"They Preached Liberty"
Dr. Joseph Loconte publishes in the Wall St. Journal
NEW YORK, July 5, 2012—Religious liberty has been a cornerstone of the American experiment since the earliest days of settlement, independence, and development. Did this tradition originate from 18th century Enlightenment thought, or was there more at play in the development of religious liberty in America? Dr. Joseph Loconte, Associate Professor of History at The King’s College, writes for the Wall St. Journal that religious liberty in America grew out of the convictions of religious leaders themselves.
In “They Preached Liberty”, Loconte describes the spirit of liberty that guided American religious leaders in the earliest days of the colonies. Loconte writes:
"It is now widely assumed that religious toleration—a hallmark of the secular, democratic West—grew out of the 18th-century Enlightenment. This may be true in much of Europe, but not in the United States. The evangelical preachers who supported the Revolution knew their Bible and believed it. They insisted that the gospel of Jesus upheld the rights of conscience in religious matters—Jesus never coerced anyone into following him, they pointed out—and that republican government would collapse without it."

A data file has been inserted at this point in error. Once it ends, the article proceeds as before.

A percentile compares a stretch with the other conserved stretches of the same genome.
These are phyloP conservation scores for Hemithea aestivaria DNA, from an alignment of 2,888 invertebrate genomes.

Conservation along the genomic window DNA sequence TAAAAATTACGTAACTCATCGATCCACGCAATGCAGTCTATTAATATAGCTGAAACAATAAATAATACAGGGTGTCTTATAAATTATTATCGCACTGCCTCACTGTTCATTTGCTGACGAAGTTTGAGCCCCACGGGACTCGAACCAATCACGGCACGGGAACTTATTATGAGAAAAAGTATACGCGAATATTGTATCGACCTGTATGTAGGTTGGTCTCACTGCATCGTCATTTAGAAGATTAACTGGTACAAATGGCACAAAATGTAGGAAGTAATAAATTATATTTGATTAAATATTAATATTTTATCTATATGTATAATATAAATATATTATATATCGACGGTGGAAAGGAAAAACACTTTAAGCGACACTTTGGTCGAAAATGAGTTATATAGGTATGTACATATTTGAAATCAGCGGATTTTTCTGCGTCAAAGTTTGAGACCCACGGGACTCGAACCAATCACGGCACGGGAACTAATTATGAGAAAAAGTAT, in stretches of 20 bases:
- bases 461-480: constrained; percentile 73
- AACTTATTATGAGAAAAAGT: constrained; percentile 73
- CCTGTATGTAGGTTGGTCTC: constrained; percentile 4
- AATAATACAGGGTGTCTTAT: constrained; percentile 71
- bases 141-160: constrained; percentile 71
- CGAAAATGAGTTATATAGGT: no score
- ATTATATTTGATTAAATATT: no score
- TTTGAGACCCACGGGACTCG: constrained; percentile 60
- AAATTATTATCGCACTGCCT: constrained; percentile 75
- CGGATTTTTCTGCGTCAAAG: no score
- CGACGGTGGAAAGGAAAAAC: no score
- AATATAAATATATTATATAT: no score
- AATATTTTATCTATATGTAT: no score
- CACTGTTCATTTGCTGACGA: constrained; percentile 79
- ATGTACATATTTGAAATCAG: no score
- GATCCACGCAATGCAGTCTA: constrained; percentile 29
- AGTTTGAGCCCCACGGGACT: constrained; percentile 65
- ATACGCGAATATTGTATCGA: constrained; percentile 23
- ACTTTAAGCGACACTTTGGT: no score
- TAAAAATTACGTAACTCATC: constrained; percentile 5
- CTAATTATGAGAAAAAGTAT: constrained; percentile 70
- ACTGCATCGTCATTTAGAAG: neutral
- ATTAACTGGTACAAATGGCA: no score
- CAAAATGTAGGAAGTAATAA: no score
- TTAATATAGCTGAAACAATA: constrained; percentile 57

Published on June 28th, Dr. Loconte’s article follows directly on the heels of Dr. Loconte’s new book, The Searchers: A Quest for Faith in the Valley of Doubt.
In The Searchers, Dr. Joseph Loconte, Associate Professor of History at The King’s College, explores a thread of the human experience that unifies us all: the search for God.
Dr. Loconte describes The Searchers as “a layman’s effort to understand—in modern times—a remarkable conversation that occurred just days after the death of Jesus between two of his followers and a stranger who joins them on their journey.” The conversation to which Dr. Loconte refers is recorded in Luke 24:13-35, where two disciples, later joined by a third man, discuss what they have seen and heard.
The Searchers is available for purchase on Amazon.com .
The King’s College educates students in the ideas upon which nations rise and fall. With a focused curriculum in the liberal arts tradition, students are prepared to help shape, and eventually to lead, the institutions of government, civil society, media, law, business, education, the arts, and the church. King’s is a Christian college located in New York City.
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